Class A Motorhomes have either gasoline or diesel-fueled engines and they are known as pushers or pullers. A pusher means that the engine is in the back and so the driving cab is cooler and quieter. It is also built with a larger engine on a heavier chassis and can handle a massive load and can tow more. In a puller, the engine is in the front and it allows better floor plan options because the engine is under the front end.
Class A motorhomes are great for full-time travel. They are the most expensive of the classes but the convenience and comfort they provide are perfect for folks who are on the road for long road trips. These RVs can’t go everywhere though. They are meant to stay on paved roads that are wide and in good condition. Therefore, some campgrounds and or campsites may be inaccessible. Also, once you get set up at a campsite, it’s not convenient to leave again to run errands or go sightseeing. Many Class A RVers choose to tow along a vehicle to get around. In addition to the initial expense of the RV, the costs of repairs, insurance and fuel are also the highest of any other motorhome.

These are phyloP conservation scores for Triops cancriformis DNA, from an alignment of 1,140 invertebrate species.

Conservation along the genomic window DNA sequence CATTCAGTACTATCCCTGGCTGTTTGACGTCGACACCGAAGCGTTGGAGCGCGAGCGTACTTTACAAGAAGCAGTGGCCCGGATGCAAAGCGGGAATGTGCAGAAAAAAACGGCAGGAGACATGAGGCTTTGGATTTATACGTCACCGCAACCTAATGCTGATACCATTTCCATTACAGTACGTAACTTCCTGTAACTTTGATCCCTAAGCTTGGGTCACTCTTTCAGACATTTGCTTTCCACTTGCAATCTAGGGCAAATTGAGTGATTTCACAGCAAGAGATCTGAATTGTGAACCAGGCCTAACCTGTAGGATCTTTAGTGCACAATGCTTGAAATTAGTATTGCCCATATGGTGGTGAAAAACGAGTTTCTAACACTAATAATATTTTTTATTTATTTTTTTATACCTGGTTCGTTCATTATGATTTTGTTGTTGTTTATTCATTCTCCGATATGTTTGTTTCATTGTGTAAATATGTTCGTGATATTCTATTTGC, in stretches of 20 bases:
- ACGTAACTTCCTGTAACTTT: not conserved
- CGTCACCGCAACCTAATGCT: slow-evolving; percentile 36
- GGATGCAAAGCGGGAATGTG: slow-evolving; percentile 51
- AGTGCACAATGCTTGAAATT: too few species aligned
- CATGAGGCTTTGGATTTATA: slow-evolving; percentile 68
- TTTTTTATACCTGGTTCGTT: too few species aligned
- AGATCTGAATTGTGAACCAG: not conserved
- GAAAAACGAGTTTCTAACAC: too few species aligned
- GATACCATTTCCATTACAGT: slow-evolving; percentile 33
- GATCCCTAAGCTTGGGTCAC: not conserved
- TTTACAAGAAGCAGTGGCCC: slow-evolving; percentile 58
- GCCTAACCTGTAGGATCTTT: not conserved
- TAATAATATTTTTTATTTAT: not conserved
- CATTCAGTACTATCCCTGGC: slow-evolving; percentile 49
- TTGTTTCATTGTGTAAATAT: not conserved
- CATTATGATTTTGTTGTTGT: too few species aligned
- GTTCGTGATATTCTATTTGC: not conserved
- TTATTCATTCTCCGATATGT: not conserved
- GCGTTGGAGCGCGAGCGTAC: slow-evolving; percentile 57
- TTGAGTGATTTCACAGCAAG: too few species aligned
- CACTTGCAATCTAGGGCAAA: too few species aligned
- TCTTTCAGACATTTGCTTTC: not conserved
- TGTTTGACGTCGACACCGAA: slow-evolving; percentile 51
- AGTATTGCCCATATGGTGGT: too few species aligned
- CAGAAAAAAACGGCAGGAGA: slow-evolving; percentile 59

Class A motorhomes range in price from as low as $125,000 to over $400,000. There are many amenities that can add to the price of a Class A RV such as engine type, engine location, electronics, interior finishes and much more.
- Large interior living spaces
- Many options and luxury amenities
- Plenty of cargo storage
- Difficult to drive
- Need a second vehicle to see the surrounding area
- Expensive to purchase, repair, operate and insure
While Class A motorhomes may be impractical for many, they are a perfect option for extended road trips or full-time time travel. They are very popular with retirees and those living on the road full time.
Class B motorhomes are also known as camper vans. Class B RVs are the smallest of the RV classes. They are easy to drive and since they are smaller and lighter they can go many places that Class A and C motorhomes cannot reach. Although they are more mobile than the other classes, they have much less room inside.